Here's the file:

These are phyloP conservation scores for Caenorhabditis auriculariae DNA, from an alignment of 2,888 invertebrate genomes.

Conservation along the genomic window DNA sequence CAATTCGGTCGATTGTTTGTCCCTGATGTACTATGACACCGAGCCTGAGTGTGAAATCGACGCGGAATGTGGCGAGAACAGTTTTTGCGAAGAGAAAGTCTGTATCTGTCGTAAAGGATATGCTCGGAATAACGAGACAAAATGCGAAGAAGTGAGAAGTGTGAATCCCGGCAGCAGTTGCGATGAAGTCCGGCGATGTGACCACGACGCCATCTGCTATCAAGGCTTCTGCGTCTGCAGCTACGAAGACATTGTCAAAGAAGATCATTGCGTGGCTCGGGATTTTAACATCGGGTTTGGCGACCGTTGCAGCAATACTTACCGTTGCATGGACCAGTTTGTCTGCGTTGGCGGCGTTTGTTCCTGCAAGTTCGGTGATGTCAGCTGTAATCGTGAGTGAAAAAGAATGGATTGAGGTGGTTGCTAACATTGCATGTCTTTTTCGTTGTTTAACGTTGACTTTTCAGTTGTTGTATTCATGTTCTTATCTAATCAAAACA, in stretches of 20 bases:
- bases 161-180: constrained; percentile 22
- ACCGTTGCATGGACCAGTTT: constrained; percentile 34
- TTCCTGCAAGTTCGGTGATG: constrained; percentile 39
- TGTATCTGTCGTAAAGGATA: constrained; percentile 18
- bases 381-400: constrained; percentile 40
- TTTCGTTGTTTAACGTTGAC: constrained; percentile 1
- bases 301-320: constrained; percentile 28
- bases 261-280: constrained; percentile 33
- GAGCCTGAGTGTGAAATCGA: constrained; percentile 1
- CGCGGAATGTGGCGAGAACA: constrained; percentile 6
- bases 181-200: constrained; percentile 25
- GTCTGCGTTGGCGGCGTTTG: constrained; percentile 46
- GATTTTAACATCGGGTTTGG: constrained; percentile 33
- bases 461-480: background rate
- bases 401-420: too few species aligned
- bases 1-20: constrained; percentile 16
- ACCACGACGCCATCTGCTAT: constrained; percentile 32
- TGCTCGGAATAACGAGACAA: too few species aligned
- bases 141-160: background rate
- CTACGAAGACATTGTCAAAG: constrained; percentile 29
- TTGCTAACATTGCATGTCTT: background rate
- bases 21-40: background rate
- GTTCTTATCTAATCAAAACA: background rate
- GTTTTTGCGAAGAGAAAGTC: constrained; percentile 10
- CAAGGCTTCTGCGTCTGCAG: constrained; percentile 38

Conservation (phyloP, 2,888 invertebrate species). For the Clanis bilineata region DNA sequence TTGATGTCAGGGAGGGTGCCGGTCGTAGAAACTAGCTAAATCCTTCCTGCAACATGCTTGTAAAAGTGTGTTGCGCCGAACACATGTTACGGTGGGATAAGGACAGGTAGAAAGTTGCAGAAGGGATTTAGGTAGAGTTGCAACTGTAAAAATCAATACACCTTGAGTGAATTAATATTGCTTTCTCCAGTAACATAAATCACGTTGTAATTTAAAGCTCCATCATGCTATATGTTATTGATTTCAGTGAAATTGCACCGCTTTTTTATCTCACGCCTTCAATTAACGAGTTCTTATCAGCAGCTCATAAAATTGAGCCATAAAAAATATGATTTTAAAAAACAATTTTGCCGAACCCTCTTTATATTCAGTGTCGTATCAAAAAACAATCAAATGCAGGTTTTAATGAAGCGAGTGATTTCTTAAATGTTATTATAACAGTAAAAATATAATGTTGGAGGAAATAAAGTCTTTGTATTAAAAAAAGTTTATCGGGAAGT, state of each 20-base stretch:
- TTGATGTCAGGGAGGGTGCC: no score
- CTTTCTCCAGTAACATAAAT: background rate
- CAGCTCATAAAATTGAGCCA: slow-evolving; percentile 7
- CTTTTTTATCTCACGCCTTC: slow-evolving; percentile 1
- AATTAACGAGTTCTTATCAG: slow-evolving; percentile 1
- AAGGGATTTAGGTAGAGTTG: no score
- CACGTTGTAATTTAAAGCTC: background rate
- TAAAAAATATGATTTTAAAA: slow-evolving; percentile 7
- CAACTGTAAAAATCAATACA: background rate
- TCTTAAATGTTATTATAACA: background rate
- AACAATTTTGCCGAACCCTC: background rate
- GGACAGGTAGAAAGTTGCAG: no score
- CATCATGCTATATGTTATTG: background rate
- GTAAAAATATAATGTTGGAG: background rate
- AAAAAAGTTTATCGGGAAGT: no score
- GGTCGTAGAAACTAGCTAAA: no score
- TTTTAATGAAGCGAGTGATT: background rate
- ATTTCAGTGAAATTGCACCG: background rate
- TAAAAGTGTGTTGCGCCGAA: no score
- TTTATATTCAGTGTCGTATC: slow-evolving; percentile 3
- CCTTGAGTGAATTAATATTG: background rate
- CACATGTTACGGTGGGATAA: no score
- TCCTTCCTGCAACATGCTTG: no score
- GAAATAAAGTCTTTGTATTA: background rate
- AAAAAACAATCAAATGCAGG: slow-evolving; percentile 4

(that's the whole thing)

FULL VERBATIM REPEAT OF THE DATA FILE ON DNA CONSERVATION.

These are phyloP conservation scores for Caenorhabditis auriculariae DNA, from an alignment of 2,888 invertebrate genomes.

Conservation along the genomic window DNA sequence CAATTCGGTCGATTGTTTGTCCCTGATGTACTATGACACCGAGCCTGAGTGTGAAATCGACGCGGAATGTGGCGAGAACAGTTTTTGCGAAGAGAAAGTCTGTATCTGTCGTAAAGGATATGCTCGGAATAACGAGACAAAATGCGAAGAAGTGAGAAGTGTGAATCCCGGCAGCAGTTGCGATGAAGTCCGGCGATGTGACCACGACGCCATCTGCTATCAAGGCTTCTGCGTCTGCAGCTACGAAGACATTGTCAAAGAAGATCATTGCGTGGCTCGGGATTTTAACATCGGGTTTGGCGACCGTTGCAGCAATACTTACCGTTGCATGGACCAGTTTGTCTGCGTTGGCGGCGTTTGTTCCTGCAAGTTCGGTGATGTCAGCTGTAATCGTGAGTGAAAAAGAATGGATTGAGGTGGTTGCTAACATTGCATGTCTTTTTCGTTGTTTAACGTTGACTTTTCAGTTGTTGTATTCATGTTCTTATCTAATCAAAACA, in stretches of 20 bases:
- bases 161-180: constrained; percentile 22
- ACCGTTGCATGGACCAGTTT: constrained; percentile 34
- TTCCTGCAAGTTCGGTGATG: constrained; percentile 39
- TGTATCTGTCGTAAAGGATA: constrained; percentile 18
- bases 381-400: constrained; percentile 40
- TTTCGTTGTTTAACGTTGAC: constrained; percentile 1
- bases 301-320: constrained; percentile 28
- bases 261-280: constrained; percentile 33
- GAGCCTGAGTGTGAAATCGA: constrained; percentile 1
- CGCGGAATGTGGCGAGAACA: constrained; percentile 6
- bases 181-200: constrained; percentile 25
- GTCTGCGTTGGCGGCGTTTG: constrained; percentile 46
- GATTTTAACATCGGGTTTGG: constrained; percentile 33
- bases 461-480: background rate
- bases 401-420: too few species aligned
- bases 1-20: constrained; percentile 16
- ACCACGACGCCATCTGCTAT: constrained; percentile 32
- TGCTCGGAATAACGAGACAA: too few species aligned
- bases 141-160: background rate
- CTACGAAGACATTGTCAAAG: constrained; percentile 29
- TTGCTAACATTGCATGTCTT: background rate
- bases 21-40: background rate
- GTTCTTATCTAATCAAAACA: background rate
- GTTTTTGCGAAGAGAAAGTC: constrained; percentile 10
- CAAGGCTTCTGCGTCTGCAG: constrained; percentile 38

Conservation (phyloP, 2,888 invertebrate species). For the Clanis bilineata region DNA sequence TTGATGTCAGGGAGGGTGCCGGTCGTAGAAACTAGCTAAATCCTTCCTGCAACATGCTTGTAAAAGTGTGTTGCGCCGAACACATGTTACGGTGGGATAAGGACAGGTAGAAAGTTGCAGAAGGGATTTAGGTAGAGTTGCAACTGTAAAAATCAATACACCTTGAGTGAATTAATATTGCTTTCTCCAGTAACATAAATCACGTTGTAATTTAAAGCTCCATCATGCTATATGTTATTGATTTCAGTGAAATTGCACCGCTTTTTTATCTCACGCCTTCAATTAACGAGTTCTTATCAGCAGCTCATAAAATTGAGCCATAAAAAATATGATTTTAAAAAACAATTTTGCCGAACCCTCTTTATATTCAGTGTCGTATCAAAAAACAATCAAATGCAGGTTTTAATGAAGCGAGTGATTTCTTAAATGTTATTATAACAGTAAAAATATAATGTTGGAGGAAATAAAGTCTTTGTATTAAAAAAAGTTTATCGGGAAGT, state of each 20-base stretch:
- TTGATGTCAGGGAGGGTGCC: no score
- CTTTCTCCAGTAACATAAAT: background rate
- CAGCTCATAAAATTGAGCCA: slow-evolving; percentile 7
- CTTTTTTATCTCACGCCTTC: slow-evolving; percentile 1
- AATTAACGAGTTCTTATCAG: slow-evolving; percentile 1
- AAGGGATTTAGGTAGAGTTG: no score
- CACGTTGTAATTTAAAGCTC: background rate
- TAAAAAATATGATTTTAAAA: slow-evolving; percentile 7
- CAACTGTAAAAATCAATACA: background rate
- TCTTAAATGTTATTATAACA: background rate
- AACAATTTTGCCGAACCCTC: background rate
- GGACAGGTAGAAAGTTGCAG: no score
- CATCATGCTATATGTTATTG: background rate
- GTAAAAATATAATGTTGGAG: background rate
- AAAAAAGTTTATCGGGAAGT: no score
- GGTCGTAGAAACTAGCTAAA: no score
- TTTTAATGAAGCGAGTGATT: background rate
- ATTTCAGTGAAATTGCACCG: background rate
- TAAAAGTGTGTTGCGCCGAA: no score
- TTTATATTCAGTGTCGTATC: slow-evolving; percentile 3
- CCTTGAGTGAATTAATATTG: background rate
- CACATGTTACGGTGGGATAA: no score
- TCCTTCCTGCAACATGCTTG: no score
- GAAATAAAGTCTTTGTATTA: background rate
- AAAAAACAATCAAATGCAGG: slow-evolving; percentile 4